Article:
You would think that any police officer who has heard about the firing of NYPD Officer Daniel Pantaleo last month in the wake of the 2014 chokehold death of 43-year old Eric Garner would practice the utmost restraint when holding down a man who repeatedly says, “I can’t breathe.” These words (uttered by Garner) became the rallying cry for thousands who protested his death.
Yet, this week in Las Vegas, a disturbing video, shows several Las Vegas Metropolitan Police officers pinning down 50-year old Byron Lee Williams after an early morning police chase for failure to have safety lights on his bike.
Once in custody, the video shows Williams facedown on the ground with several officers placing handcuffs on him. He repeatedly says, “I can’t breathe.” Despite this, officers drag his limp body to a police vehicle to await paramedics.
Why didn’t any of several officers heed the man’s his cries? Where was the humanity that acknowledges another in need?
Williams’ family is pushing for an investigation into his death. Officers had turned off their body cams for several minutes. When the body cams resume, emergency personnel is trying to revive Williams. He died at Valley Hospital Medical Center at 6:44 a.m.
A Las Vegas Review-Journal article states that “Jeffrey Thompkins, Williams’ stepson, said that he and the rest of the family met with Metro a few days ago to review footage from seven officers who were at the scene. He said the footage showed officers dragging Williams’ limp body around a corner and dropping him on the ground while they laughed, high-fived and told him nobody was coming to help him.”
According to the Review-Journal, Williams has a criminal record in Nevada for “possession of a Schedule I, II, III or IV drug, possession of a forged instrument, failure to register as an ex-felon and numerous traffic violations.” The Las Vegas Sun reports that Williams had “a lengthy criminal record…in California.”
In addition, Williams, according to the Las Vegas Sun, had failed to check in at the Clark County Detention Center a week earlier. He was out on condition that he wear an ankle bracelet “for alleged meth trafficking and possession of a dangerous drug without a subscription.”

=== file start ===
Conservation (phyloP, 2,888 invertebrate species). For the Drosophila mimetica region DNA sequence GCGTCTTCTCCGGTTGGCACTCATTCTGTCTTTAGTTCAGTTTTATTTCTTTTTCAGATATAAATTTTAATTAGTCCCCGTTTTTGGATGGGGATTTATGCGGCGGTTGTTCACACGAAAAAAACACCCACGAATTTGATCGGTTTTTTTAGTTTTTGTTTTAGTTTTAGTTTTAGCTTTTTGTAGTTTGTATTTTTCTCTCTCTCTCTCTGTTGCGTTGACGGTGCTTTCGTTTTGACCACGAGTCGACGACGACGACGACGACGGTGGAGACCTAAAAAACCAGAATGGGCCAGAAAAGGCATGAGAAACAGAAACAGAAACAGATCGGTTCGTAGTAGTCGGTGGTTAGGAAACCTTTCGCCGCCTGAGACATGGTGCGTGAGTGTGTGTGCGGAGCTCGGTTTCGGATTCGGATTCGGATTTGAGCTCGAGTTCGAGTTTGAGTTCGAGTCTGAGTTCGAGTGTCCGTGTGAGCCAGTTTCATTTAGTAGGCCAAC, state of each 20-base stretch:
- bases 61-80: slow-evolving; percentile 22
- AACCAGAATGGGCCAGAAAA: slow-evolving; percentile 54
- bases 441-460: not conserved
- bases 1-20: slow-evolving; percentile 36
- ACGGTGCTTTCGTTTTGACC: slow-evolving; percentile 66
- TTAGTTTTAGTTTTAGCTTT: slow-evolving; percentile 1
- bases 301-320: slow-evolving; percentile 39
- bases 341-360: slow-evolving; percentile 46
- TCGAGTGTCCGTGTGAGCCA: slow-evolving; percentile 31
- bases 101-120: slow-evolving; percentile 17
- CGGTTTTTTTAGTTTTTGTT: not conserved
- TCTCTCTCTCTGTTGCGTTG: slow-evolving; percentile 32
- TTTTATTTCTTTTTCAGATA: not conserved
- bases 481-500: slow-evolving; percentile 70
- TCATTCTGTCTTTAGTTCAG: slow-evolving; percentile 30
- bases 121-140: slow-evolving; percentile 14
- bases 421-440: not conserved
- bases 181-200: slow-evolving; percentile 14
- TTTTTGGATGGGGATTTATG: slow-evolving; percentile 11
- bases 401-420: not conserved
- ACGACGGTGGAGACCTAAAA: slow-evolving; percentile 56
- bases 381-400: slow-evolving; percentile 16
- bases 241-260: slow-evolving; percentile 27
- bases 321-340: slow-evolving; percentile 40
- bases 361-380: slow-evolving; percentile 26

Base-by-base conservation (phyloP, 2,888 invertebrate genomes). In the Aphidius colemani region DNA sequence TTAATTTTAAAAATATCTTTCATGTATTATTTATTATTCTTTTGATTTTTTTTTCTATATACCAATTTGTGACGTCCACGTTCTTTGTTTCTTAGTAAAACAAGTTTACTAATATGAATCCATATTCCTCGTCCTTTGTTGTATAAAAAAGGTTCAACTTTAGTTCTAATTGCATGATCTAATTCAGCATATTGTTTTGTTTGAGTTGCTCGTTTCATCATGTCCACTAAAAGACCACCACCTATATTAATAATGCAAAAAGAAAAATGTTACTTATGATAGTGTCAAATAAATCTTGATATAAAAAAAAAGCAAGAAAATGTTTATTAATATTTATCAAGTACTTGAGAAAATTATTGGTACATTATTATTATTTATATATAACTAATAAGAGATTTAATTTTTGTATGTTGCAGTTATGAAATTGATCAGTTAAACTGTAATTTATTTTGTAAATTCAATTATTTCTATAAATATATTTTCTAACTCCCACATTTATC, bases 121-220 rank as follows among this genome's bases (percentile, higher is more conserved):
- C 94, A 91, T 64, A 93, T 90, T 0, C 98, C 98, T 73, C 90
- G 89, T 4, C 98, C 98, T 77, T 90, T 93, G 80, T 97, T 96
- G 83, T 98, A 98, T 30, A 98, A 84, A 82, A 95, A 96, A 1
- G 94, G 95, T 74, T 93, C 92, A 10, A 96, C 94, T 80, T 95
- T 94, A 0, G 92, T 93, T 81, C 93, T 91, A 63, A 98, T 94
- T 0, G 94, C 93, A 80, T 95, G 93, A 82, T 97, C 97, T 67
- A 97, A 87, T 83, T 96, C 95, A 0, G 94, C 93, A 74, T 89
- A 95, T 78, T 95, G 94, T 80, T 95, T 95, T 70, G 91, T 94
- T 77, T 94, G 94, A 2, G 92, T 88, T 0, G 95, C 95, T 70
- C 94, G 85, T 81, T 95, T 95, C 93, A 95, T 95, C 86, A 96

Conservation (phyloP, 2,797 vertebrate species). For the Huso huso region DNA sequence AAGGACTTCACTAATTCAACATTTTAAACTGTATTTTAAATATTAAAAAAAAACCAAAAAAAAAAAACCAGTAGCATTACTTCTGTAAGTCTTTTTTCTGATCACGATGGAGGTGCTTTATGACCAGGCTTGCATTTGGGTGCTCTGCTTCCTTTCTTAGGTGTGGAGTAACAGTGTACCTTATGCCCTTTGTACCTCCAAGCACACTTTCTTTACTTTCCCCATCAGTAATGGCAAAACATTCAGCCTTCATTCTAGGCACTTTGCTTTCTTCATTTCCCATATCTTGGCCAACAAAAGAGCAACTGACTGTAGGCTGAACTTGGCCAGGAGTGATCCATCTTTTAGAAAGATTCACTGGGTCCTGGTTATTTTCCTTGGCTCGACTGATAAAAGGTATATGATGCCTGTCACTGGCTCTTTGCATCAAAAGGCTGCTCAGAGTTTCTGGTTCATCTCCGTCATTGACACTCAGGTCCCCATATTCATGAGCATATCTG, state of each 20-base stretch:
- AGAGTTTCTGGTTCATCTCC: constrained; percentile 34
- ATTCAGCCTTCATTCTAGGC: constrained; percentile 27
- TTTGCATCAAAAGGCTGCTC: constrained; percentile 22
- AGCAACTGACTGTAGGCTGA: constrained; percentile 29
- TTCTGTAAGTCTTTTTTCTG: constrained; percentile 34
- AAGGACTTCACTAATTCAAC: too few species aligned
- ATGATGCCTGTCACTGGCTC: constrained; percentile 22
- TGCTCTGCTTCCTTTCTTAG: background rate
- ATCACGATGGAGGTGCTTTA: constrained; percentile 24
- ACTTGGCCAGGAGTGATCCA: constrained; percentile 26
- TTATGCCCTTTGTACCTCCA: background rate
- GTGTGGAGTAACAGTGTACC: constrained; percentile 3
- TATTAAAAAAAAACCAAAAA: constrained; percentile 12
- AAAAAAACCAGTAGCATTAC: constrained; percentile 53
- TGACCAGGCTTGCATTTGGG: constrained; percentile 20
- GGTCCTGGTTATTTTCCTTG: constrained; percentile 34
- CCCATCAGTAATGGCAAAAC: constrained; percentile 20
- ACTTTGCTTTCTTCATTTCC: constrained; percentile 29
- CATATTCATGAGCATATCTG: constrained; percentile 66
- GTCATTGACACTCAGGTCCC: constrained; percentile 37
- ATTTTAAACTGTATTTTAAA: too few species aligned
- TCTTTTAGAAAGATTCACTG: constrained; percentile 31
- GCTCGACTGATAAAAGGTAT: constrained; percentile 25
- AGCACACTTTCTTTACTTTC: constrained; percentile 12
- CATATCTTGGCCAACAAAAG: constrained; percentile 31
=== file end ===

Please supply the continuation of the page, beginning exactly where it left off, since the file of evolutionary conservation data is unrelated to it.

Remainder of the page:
Sadly, his record might lead some to justify the officers’ actions and dismiss the concerns of his family.
However, Thompkins told the Review-Journal, “Those charges that they spoke of were more than 30 years old… He grew up in a time in Los Angeles where people did things, but that should not define his life.
“…(he) was a hardworking father and a loving grandfather who did everything in his power to uplift the community. Thompkins runs a nonprofit called the Jet Foundation, and that the two helped pass out 375 meals and over 4,000 articles of clothing to homeless people just a week before he died.”
Officers Benjamin Vasquez, 27, and Patrick Campbell, 28, have been placed on leave pending an investigation by the LVMPD’s Force Investigative Team into the use of force.
In the meantime, Williams’ name is added to the list of black men who have died in police custody, and his family must fight to prove that his life mattered..
This weekend, One Mother’s Voice: In the Name of Justice, begins a 5-part series, “Incarceration is a Family Affair” (Spreaker.com).
The first topic is “Prison and Trauma” about the effects on long-term incarceration in over-crowded, deteriorating prisons.
In the coming weeks, we’ll address post-incarceration syndrome, the effects of a son’s incarceration on mothers, the effects on children when a parent is incarcerated, and how high incarceration rates affect “disadvantaged” communities and communities of color.